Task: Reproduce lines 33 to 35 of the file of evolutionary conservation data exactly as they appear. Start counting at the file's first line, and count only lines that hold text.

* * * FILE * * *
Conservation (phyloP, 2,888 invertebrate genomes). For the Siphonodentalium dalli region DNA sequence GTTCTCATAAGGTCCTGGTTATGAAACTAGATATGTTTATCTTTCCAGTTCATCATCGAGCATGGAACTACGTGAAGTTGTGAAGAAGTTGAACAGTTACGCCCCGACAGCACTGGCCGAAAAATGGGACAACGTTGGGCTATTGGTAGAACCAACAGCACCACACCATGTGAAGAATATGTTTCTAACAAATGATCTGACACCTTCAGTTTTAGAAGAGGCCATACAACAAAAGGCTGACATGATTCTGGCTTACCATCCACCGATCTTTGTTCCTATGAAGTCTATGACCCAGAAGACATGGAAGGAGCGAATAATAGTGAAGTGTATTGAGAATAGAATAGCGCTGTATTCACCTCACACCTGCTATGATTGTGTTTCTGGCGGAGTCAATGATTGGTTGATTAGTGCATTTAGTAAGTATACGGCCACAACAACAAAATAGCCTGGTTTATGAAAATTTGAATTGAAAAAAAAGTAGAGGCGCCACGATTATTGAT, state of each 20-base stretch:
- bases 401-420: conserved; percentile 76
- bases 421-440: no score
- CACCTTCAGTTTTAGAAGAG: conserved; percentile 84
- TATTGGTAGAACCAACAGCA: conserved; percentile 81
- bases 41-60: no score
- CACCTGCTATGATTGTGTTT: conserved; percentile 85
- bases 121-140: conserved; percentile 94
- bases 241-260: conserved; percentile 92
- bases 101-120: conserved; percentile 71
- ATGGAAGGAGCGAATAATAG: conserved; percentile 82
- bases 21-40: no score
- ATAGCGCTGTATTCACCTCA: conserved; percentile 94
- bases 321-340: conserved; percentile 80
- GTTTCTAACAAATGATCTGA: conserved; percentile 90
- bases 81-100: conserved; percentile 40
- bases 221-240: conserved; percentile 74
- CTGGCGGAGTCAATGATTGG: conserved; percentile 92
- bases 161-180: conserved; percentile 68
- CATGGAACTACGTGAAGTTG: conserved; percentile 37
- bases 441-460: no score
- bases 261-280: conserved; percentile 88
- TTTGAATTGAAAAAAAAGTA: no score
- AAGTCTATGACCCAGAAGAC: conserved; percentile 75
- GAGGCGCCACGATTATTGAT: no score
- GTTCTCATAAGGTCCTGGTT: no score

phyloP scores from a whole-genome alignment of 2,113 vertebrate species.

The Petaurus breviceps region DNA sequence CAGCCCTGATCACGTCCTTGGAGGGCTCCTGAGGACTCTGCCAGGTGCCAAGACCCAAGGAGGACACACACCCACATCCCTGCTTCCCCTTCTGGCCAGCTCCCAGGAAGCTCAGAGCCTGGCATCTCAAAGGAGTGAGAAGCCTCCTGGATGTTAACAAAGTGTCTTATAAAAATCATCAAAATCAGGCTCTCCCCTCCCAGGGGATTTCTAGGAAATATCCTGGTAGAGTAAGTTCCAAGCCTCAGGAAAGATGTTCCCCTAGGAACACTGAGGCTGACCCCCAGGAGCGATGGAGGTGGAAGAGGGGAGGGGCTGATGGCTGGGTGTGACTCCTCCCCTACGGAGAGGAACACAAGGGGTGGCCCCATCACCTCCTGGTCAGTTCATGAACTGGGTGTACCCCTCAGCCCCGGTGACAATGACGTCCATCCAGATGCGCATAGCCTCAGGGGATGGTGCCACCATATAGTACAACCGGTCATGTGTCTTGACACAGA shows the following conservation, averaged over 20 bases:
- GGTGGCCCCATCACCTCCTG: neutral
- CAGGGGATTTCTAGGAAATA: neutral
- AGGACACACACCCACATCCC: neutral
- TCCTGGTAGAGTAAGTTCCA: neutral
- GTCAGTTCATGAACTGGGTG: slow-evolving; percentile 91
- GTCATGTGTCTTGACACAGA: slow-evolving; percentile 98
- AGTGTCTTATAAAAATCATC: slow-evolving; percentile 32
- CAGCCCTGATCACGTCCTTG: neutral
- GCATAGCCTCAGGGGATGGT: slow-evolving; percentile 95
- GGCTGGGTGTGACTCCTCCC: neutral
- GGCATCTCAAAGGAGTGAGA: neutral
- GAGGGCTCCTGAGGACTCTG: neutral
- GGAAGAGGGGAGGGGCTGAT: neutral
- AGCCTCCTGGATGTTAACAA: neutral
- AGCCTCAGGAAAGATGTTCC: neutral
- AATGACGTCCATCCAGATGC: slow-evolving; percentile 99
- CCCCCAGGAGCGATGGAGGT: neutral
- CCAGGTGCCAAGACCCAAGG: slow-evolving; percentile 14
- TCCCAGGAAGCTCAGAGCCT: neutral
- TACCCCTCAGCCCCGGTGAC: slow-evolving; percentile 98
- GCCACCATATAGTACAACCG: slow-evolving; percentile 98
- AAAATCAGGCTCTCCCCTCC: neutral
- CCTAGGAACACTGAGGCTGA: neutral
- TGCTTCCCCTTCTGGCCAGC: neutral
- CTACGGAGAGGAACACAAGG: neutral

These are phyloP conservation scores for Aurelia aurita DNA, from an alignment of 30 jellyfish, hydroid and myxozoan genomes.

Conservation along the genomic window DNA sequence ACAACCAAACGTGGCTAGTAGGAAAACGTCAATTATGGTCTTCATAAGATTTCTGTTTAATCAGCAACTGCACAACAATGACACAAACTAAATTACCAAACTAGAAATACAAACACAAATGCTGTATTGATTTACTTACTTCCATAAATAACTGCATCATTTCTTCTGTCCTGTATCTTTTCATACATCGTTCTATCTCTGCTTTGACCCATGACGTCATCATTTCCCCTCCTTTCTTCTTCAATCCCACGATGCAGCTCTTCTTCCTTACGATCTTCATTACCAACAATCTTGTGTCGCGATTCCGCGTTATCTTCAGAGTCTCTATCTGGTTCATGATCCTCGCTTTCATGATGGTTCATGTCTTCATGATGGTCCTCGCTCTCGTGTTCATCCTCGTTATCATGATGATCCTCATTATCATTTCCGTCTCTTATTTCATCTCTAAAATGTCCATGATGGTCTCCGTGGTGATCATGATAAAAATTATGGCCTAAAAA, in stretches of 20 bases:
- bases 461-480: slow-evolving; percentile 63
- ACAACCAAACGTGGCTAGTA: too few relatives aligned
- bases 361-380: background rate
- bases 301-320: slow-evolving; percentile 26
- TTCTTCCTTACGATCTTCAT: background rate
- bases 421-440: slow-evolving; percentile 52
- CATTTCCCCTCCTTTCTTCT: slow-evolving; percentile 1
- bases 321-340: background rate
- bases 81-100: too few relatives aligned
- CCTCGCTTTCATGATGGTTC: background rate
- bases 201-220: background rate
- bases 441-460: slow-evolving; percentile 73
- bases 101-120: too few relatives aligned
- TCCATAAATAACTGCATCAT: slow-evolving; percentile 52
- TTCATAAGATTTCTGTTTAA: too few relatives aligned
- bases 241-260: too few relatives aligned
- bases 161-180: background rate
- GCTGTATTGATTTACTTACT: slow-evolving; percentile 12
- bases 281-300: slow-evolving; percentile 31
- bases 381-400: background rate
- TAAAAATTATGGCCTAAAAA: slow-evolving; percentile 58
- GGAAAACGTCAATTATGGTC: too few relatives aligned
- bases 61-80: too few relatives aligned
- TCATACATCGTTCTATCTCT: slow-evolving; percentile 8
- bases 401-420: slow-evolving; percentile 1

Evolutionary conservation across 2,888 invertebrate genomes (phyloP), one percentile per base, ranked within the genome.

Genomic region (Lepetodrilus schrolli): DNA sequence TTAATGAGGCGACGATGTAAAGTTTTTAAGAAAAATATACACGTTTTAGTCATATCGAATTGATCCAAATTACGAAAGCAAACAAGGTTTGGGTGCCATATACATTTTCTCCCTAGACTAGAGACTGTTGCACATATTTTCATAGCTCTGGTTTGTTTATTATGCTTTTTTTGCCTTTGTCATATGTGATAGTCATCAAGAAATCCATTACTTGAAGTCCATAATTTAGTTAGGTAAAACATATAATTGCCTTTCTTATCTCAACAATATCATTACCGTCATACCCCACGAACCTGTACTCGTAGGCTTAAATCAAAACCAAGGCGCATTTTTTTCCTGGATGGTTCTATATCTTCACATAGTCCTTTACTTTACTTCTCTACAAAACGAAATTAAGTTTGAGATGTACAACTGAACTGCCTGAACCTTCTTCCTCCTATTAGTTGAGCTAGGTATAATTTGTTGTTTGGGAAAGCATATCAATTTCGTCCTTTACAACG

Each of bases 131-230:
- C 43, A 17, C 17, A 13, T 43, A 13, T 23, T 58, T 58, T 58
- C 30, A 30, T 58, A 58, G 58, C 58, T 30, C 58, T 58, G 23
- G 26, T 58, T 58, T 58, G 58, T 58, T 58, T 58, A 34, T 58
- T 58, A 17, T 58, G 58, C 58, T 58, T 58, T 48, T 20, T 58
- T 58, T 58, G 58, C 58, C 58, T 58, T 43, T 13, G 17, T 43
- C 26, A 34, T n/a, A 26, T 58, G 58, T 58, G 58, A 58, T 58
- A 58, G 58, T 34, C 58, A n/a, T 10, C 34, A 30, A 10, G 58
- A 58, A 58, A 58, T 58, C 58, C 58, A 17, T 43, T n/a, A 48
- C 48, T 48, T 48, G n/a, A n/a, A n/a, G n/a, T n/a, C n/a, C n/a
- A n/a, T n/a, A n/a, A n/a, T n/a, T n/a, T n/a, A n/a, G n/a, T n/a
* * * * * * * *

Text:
- GTCAGTTCATGAACTGGGTG: slow-evolving; percentile 91
- GTCATGTGTCTTGACACAGA: slow-evolving; percentile 98
- AGTGTCTTATAAAAATCATC: slow-evolving; percentile 32